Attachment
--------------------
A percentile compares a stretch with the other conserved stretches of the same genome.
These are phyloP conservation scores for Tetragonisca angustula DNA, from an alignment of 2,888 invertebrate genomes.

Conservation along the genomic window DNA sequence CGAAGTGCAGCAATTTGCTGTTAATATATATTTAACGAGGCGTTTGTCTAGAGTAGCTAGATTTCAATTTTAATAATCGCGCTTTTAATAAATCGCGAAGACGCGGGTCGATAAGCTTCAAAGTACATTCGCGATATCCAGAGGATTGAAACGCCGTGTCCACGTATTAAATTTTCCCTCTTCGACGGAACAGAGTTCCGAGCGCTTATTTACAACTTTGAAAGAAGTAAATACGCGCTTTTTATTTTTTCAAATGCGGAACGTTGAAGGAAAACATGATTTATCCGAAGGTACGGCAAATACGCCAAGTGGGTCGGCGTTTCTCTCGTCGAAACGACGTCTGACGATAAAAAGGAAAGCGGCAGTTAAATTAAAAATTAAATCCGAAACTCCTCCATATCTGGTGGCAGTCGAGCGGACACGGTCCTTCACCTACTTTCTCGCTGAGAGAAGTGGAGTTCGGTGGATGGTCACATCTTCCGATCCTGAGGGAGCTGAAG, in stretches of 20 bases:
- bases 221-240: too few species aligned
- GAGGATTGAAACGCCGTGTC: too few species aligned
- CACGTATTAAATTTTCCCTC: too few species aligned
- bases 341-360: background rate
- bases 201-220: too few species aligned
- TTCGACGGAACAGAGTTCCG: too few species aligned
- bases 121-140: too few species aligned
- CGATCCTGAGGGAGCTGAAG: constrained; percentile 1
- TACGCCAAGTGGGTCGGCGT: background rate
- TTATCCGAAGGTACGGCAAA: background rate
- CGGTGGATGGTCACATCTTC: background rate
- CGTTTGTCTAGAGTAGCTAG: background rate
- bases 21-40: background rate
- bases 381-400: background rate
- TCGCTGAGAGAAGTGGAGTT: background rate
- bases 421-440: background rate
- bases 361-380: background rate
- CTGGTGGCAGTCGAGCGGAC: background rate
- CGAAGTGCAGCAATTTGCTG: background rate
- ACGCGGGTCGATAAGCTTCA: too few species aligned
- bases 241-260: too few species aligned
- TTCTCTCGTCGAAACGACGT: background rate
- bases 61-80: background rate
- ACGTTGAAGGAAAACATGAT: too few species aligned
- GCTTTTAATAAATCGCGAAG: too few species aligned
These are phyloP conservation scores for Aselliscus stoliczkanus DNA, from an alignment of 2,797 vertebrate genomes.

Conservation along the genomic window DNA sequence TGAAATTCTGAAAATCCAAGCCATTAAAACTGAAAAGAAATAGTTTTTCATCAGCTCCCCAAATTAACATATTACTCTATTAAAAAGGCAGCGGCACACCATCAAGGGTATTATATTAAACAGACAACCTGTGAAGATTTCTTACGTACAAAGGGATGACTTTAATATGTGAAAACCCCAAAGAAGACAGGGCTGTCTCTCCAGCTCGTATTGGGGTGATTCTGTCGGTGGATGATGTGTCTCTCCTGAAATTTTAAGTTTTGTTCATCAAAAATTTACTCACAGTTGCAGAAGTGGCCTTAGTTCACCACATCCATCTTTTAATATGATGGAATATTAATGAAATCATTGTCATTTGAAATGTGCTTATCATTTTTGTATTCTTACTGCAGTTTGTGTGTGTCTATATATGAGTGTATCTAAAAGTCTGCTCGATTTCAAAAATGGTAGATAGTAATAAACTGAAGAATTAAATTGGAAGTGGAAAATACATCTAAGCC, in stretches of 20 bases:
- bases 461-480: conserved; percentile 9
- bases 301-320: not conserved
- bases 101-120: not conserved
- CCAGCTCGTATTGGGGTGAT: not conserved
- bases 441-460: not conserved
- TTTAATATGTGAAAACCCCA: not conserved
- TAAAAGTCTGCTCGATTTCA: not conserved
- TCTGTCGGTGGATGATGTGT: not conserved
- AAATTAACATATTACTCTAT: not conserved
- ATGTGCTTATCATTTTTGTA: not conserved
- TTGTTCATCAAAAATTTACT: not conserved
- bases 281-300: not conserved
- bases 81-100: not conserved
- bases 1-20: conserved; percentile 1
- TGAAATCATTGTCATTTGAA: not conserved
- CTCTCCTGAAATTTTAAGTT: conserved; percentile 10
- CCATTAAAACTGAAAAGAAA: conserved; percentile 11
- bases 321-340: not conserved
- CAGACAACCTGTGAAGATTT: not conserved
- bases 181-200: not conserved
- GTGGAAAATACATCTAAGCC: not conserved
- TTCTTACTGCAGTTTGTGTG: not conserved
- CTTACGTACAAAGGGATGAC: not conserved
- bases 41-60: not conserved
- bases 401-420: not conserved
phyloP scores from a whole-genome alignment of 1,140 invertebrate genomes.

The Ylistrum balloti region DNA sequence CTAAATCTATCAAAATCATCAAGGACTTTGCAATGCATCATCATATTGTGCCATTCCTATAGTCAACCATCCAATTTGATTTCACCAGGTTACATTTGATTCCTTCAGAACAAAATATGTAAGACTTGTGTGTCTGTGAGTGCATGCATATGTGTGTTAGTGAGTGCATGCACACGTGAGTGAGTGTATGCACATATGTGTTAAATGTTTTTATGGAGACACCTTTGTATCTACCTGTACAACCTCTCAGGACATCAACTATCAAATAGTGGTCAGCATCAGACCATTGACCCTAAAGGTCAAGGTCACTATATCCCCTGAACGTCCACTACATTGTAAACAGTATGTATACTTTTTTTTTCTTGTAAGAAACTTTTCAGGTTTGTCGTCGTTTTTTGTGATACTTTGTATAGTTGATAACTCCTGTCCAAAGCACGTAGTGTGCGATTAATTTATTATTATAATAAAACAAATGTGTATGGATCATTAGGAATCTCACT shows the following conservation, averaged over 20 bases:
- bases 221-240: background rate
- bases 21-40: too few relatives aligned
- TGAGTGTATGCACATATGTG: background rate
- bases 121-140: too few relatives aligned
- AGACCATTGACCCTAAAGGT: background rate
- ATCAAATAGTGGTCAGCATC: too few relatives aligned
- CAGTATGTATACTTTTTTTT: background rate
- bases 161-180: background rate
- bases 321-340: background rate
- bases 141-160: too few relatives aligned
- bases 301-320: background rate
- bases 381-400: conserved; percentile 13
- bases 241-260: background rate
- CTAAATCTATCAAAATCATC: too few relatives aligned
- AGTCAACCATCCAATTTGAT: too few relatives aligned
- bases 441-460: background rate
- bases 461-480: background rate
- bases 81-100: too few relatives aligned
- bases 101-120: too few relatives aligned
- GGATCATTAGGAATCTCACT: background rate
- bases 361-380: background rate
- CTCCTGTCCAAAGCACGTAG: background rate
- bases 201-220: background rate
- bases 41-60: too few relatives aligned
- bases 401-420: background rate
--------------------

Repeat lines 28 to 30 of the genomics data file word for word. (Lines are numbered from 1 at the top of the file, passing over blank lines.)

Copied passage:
- GCTTTTAATAAATCGCGAAG: too few species aligned
These are phyloP conservation scores for Aselliscus stoliczkanus DNA, from an alignment of 2,797 vertebrate genomes.

Conservation along the genomic window DNA sequence TGAAATTCTGAAAATCCAAGCCATTAAAACTGAAAAGAAATAGTTTTTCATCAGCTCCCCAAATTAACATATTACTCTATTAAAAAGGCAGCGGCACACCATCAAGGGTATTATATTAAACAGACAACCTGTGAAGATTTCTTACGTACAAAGGGATGACTTTAATATGTGAAAACCCCAAAGAAGACAGGGCTGTCTCTCCAGCTCGTATTGGGGTGATTCTGTCGGTGGATGATGTGTCTCTCCTGAAATTTTAAGTTTTGTTCATCAAAAATTTACTCACAGTTGCAGAAGTGGCCTTAGTTCACCACATCCATCTTTTAATATGATGGAATATTAATGAAATCATTGTCATTTGAAATGTGCTTATCATTTTTGTATTCTTACTGCAGTTTGTGTGTGTCTATATATGAGTGTATCTAAAAGTCTGCTCGATTTCAAAAATGGTAGATAGTAATAAACTGAAGAATTAAATTGGAAGTGGAAAATACATCTAAGCC, in stretches of 20 bases: